Monday, May 7, 2018

The Sting of Death
The sting of death is sin, and the power of sin is the law. (1 Corinthians 15:56)
Last time, we looked at the question of what Paul meant in Romans 5:12, on whether universal sin resulted in universal death, or conversely, it was universal death that resulted in universal sin (see Whereupon All Sinned). That brief study brought to mind another passage where Paul speaks of the relationship between death and sin. It is at the end of 1 Corinthians 15, Paul’s extended discussion of Christ and the resurrection. In verses 55-56, Paul taunts death, the defeated foe: “‘Where, O death, is your victory? Where, O death, is your sting?’ The sting of death is sin, and the power of sin is the law” (1 Corinthians 15:55-56).

The Greek word for “sting” is kentron and refers literally to the sting of creatures such as bees or scorpions. This sting of death is sin, Paul says (metaphorically, of course). Commentary on this verse usually seems to have the sting, sin, as the cause of death. But would that not be like saying that the sting of a bee is what causes the bee? Is it not rather the bee that causes the sting? So when Paul says, “The sting of death is sin,” is he not saying that it is death that causes sin rather than sin that causes death?

Besides this passage, kentron appears two other times in the New Testament. In Revelation 9:10, it is used of the sting of scorpions. “They had tails with stingers [kentra], like scorpions, and in their tails they had power to torment people for five months.” Again, should we suppose that the sting was what caused the scorpion to be? Rather, it is the scorpion that produces the sting. But what the sting does produce is a temporary torment.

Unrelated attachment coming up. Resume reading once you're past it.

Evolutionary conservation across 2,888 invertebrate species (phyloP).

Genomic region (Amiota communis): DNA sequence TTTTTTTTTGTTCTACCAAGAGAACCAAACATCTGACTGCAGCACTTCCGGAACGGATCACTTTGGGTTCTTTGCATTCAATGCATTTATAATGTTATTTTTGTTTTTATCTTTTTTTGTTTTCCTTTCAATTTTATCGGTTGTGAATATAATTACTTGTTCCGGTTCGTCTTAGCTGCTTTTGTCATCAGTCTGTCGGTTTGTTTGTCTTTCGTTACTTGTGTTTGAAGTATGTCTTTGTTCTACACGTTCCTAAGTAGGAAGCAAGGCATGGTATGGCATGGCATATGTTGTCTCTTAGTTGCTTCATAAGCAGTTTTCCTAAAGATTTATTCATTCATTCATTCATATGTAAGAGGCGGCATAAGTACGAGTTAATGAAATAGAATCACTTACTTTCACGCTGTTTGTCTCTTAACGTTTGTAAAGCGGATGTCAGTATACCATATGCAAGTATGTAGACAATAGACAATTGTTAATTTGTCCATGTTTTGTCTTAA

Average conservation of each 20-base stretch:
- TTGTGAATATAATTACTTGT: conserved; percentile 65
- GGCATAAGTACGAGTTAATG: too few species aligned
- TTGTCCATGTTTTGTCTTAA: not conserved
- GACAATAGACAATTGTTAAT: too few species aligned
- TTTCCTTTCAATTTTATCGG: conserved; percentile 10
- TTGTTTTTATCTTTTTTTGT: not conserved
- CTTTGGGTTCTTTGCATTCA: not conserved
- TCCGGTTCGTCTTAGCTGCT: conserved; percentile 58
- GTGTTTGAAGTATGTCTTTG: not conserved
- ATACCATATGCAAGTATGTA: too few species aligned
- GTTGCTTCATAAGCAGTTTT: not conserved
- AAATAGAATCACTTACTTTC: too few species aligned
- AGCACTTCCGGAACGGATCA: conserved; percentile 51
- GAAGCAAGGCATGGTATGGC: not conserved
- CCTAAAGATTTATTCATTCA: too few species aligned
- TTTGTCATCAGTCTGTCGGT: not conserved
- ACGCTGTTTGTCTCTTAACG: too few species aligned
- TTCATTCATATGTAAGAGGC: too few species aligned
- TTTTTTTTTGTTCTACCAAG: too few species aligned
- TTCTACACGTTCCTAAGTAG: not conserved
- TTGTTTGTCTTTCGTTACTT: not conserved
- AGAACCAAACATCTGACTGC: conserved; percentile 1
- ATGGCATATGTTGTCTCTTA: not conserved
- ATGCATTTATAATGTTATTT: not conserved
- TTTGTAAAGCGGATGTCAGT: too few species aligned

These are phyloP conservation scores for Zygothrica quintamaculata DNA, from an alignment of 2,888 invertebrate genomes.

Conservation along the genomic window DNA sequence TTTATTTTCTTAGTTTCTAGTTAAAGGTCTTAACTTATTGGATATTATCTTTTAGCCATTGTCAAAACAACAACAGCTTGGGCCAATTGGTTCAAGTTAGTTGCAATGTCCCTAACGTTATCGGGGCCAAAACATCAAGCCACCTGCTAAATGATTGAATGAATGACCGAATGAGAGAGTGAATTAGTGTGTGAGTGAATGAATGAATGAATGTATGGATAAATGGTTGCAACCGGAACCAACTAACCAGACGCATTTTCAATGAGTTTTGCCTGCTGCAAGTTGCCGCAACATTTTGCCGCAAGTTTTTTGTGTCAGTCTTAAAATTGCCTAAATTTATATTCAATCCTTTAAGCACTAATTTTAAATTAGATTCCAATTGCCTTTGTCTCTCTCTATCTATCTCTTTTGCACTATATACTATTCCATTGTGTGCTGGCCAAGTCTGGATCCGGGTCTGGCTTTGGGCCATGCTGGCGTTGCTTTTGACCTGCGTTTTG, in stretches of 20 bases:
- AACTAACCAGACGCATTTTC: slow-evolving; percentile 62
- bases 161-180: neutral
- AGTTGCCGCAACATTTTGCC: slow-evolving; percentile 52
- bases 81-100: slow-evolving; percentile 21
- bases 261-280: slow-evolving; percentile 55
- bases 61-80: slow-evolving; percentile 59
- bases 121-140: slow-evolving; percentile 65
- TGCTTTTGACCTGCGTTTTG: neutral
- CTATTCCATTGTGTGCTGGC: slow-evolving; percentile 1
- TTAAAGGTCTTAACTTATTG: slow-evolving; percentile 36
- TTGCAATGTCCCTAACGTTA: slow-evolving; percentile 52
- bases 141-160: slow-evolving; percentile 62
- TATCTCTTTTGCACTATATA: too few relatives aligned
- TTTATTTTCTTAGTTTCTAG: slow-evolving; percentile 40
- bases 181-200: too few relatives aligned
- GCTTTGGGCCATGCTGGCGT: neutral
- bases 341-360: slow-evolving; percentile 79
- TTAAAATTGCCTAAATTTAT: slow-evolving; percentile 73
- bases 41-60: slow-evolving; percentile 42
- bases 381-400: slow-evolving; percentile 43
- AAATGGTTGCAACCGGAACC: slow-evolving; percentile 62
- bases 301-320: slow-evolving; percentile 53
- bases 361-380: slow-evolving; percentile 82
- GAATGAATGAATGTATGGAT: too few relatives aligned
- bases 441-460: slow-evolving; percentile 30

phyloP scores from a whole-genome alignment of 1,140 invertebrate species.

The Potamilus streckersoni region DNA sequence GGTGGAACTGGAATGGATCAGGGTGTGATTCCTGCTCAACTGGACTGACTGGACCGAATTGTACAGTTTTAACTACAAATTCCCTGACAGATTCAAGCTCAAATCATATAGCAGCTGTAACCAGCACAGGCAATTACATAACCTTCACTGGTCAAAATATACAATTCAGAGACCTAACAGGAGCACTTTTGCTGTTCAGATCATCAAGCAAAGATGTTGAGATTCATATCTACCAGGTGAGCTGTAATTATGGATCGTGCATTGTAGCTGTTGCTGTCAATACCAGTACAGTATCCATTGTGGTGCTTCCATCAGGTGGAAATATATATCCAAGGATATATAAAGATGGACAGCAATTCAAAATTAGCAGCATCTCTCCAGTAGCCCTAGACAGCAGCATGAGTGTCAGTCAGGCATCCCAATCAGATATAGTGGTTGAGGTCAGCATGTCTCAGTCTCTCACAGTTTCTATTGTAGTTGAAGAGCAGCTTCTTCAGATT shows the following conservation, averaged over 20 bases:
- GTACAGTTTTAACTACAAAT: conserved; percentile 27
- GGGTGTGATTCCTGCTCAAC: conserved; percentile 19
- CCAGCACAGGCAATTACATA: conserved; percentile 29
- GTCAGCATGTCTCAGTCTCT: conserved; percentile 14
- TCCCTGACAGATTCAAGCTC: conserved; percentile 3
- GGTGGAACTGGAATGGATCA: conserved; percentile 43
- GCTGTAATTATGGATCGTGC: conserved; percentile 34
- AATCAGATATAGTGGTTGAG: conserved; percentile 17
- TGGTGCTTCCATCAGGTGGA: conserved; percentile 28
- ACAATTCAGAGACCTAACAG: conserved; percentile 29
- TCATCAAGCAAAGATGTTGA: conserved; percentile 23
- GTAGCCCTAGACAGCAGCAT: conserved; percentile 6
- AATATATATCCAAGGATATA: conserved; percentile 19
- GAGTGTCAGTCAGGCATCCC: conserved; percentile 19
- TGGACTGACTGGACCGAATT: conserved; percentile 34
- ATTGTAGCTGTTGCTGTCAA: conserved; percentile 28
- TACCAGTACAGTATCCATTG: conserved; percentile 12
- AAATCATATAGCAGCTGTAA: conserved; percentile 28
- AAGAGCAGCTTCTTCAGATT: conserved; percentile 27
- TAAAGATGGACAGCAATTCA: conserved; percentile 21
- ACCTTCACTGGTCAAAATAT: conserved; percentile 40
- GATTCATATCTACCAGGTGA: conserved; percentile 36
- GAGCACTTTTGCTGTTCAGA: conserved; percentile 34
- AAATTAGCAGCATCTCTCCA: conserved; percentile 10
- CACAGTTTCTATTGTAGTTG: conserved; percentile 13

The other occurrence of kentron is in Acts 9:5, where Saul (Paul), heading to Damascus to hound the Christians there, encounters the risen Christ. “Saul, Saul, why are you persecuting me?” Jesus says. Saul asks him, “Who are you, Lord?” and receives the answer: “I am Jesus, whom you are persecuting. It is hard for you to kick against the goads” (NKJV). The word for “goad” is kentron. A goad was used for prodding oxen or other beasts of burden. In this case, something was prodding Saul, trying to move him in the right direction, but Saul was resisting, and it was painful for him. (This bit about kicking “against the goads” does not appear in the oldest manuscripts of this passage but it does show up in later ones, and so is instructive for us about what kentron means.)

If we translate kentron as “goad” in 1 Corinthians 15:55-56, we have: “Where, O death, is your goad. The goad of death is sin.” The direction of causality should become apparent: it is not the kentron that produces death, but death that produces the kentron. What is the kentron death produced, and toward what does it prod? Sin.

So, it is not our sin that causes our mortality; it is our mortality that prods us or stings us with sin. Sin is brokenness of relationship, the alienation we experience toward God, each other, the rest of creation and even within our own selves. Death took full advantage, revealing itself as sin.

Next time, we will look at an important clue to how that happens — and how Christ delivers us from it.